–We did not trespass but rather went on the road near the locked gate of the construction site to pray and sing. None of the three city witnesses ordered us to leave the property.
–There was no signs where we were saying “No Trespassing”, or whose property we are supposedly trespassed on. There were only signs on the fence which we did not enter.

Judge Brand, you have heard evidence that we acted to stop the construction of the new Kansas City Plant. We acted on May 2 because we believe that there is a causal connection between the action we took and and the immediate effect it would have on creating political change, namely that the US government stop making weapons of mass destruction.

We live with the daily constant threat that nuclear weapons could be used.The stated Pentagon policy is that we must be prepared to use whatever military means is necessary, including the use of nuclear weapons, to protect our national security interests and to make sure another rival superpower does not emerge to challenge US interests.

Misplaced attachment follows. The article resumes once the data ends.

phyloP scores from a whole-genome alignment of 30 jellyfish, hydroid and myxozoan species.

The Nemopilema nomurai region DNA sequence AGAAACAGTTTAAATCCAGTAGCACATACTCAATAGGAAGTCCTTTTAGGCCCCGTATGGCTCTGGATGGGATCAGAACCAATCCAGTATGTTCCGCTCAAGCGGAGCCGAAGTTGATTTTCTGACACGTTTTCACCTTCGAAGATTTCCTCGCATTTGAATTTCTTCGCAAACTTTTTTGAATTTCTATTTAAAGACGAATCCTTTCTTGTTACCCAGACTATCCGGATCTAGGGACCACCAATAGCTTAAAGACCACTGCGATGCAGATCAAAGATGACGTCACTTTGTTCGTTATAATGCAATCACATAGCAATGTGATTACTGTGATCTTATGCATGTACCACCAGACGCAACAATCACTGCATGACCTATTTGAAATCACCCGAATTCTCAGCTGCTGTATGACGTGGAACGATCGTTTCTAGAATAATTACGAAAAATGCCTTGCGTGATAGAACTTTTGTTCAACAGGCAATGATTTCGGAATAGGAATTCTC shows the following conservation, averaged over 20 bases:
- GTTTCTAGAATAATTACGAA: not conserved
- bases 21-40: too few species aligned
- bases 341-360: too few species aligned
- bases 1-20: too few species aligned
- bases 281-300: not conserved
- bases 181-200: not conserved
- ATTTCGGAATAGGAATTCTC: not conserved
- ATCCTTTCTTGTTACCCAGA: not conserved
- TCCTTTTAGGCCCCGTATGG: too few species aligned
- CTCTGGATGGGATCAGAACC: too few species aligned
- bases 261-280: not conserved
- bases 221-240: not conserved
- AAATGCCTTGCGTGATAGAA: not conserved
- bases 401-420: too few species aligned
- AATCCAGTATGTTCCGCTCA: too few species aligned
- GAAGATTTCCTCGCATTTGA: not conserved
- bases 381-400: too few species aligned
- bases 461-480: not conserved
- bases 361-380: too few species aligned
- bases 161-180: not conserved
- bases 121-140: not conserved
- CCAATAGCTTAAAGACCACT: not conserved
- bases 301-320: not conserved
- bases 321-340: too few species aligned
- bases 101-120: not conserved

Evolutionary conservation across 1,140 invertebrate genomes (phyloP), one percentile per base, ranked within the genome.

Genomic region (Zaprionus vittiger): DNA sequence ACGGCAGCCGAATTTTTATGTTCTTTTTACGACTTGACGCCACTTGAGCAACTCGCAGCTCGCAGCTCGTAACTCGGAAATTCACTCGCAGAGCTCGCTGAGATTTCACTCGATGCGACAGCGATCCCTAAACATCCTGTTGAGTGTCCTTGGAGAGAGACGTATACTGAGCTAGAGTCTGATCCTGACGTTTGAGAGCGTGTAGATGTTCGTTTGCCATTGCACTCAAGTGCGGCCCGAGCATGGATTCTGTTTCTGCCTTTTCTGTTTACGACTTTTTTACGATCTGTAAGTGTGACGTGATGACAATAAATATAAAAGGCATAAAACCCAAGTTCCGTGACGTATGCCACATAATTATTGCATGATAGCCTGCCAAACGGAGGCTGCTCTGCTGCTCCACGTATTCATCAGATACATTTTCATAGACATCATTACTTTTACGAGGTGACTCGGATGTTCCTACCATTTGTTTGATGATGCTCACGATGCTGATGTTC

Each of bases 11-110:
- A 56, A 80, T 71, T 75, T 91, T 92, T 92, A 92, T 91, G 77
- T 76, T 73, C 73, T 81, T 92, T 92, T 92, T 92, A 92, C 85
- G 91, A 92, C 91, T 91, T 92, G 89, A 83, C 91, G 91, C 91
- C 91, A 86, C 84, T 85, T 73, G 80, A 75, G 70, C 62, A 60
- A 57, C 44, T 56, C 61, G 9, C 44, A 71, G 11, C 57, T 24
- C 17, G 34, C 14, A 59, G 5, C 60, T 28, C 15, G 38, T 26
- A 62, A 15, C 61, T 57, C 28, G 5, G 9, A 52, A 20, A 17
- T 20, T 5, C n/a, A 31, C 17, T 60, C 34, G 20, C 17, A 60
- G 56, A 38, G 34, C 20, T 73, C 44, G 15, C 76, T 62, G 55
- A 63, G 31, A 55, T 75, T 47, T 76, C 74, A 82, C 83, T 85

The Obama Administration’s new Nuclear Posture Review, released last April, asserts that the U.S. defense system requires nuclear weapons as a deterrent to a nuclear attack on the United States or its allies.

The Kansas City is a key part of the US nuclear weapons complex which also includes new facilities at Los Alamos Nuclear Labs, and the Y-12 nuclear weapons facility in Oak Ridge, Tennessee. The Kansas City will continue making 85 percent of the non-nuclear components for the bomb: plant produces such as high-energy laser ignition systems, microwave hybrid microcircuit production, and miniature electromechanical devices.